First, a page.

We don’t make any money here Canuck, we keep our noses above water, at best. Or as I’ve told others, yeah, I’ve made a small fortune in Venezuela…..by first starting with a large fortune.

          Despite the fact that we’re on opposite ends of the political spectrum, I’ve always considered you to be a very bright fellow. Now it seems you’re just trolling. That’s unfortunate.

          • Canuck, I take back my previous comment.. you are trolling.. you’re off the rails to say operating a business, selling product to feed people and paying taxes to stay open and out of jail is supporting the regime. Wow dude.. pack up and go down, start a protest.. see how long you survive.

          • I’m suggesting that you guys ratchet down your rhetoric about how Venezuelans are complicit in this situation, are spineless, and therefore they can rot in hell ( or similar terms) from 11 to say, 3, on a 1-10 scale. Because it’s not so easy and it’s complicated and we all have different means and motives for what we give, and don’t give, our captors. Right? (I’m not optimistic you’ll agree)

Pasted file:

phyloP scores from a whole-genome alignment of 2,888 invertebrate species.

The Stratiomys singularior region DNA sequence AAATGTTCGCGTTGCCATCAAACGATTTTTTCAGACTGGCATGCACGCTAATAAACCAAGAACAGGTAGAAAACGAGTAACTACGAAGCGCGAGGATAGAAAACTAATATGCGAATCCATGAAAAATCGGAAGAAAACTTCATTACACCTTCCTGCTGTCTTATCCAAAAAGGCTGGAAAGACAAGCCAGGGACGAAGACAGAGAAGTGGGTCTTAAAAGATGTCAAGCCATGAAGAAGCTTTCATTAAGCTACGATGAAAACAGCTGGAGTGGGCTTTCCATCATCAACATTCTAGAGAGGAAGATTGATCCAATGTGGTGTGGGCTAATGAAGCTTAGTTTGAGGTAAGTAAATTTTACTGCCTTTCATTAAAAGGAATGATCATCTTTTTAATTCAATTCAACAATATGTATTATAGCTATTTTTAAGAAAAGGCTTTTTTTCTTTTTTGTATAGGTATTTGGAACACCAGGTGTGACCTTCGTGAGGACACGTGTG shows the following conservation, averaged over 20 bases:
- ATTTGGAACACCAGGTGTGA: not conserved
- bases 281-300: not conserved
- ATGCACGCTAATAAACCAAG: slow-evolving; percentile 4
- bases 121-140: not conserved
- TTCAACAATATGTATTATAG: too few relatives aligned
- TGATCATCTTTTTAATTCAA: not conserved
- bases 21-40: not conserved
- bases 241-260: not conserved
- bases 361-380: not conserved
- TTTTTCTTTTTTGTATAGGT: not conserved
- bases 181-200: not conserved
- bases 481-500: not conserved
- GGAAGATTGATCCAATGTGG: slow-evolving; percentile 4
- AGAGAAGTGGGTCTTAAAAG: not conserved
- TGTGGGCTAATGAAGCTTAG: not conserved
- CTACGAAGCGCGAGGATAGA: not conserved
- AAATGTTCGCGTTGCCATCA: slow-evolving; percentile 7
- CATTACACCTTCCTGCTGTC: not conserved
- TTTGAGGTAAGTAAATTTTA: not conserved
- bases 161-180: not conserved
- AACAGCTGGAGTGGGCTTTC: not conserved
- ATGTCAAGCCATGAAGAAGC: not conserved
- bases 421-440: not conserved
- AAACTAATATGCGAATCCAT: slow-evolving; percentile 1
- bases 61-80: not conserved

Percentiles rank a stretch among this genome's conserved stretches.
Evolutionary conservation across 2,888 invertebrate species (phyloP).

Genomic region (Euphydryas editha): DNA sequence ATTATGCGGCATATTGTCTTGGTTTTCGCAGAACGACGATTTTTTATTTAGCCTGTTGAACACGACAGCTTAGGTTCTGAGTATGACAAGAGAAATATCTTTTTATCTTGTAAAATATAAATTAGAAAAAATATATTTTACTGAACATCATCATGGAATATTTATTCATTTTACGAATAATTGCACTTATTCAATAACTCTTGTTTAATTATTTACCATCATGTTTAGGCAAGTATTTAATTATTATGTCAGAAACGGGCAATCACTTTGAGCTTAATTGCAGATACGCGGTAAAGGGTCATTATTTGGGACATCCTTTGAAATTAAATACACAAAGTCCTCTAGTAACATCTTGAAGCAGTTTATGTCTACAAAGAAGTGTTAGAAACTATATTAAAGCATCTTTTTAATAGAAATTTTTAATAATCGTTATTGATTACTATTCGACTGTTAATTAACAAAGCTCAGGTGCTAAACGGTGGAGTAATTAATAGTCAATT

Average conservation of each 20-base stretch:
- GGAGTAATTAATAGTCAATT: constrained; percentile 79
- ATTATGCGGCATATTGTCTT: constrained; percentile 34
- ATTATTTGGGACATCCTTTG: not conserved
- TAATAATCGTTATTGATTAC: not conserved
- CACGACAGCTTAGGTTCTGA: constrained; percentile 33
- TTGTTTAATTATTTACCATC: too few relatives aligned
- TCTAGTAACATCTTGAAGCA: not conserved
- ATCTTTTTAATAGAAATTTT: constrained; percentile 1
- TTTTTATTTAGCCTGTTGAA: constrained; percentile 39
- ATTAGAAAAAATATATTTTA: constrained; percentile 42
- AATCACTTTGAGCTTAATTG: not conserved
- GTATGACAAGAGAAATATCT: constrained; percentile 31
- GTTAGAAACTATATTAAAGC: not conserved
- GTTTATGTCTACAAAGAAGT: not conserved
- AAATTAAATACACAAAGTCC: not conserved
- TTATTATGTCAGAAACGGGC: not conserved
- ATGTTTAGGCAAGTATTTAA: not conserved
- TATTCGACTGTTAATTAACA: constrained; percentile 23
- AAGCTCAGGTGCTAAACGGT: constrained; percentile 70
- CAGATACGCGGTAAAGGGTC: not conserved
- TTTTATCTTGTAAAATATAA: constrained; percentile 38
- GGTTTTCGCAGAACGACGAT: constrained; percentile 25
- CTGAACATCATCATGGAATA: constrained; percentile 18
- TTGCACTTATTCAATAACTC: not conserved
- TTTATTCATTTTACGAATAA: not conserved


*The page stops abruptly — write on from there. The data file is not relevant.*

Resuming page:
• What we give our captors???? Would someone who lives in Venezuela please chime in and explain how taxes work here so Canucklehead can understand? I’d do it but he’d probably not believe me, or he’d merely distort my words to suit his narrative. Suffice it to say Canuck, that we’ve got all the forms and other legal paperwork filled out with the Seniat and the other 444 government entitites who oversee a business in Venezuela, and fortunately, not even one of them has ever visited our premises…..nor do we communicate with them.

            And canuck, I’ve got no problem ratcheting down my “rhetoric” about how Venezuelans are complicit in this situation though it’s kinda hard not to blame the people who put chavismo in power, no?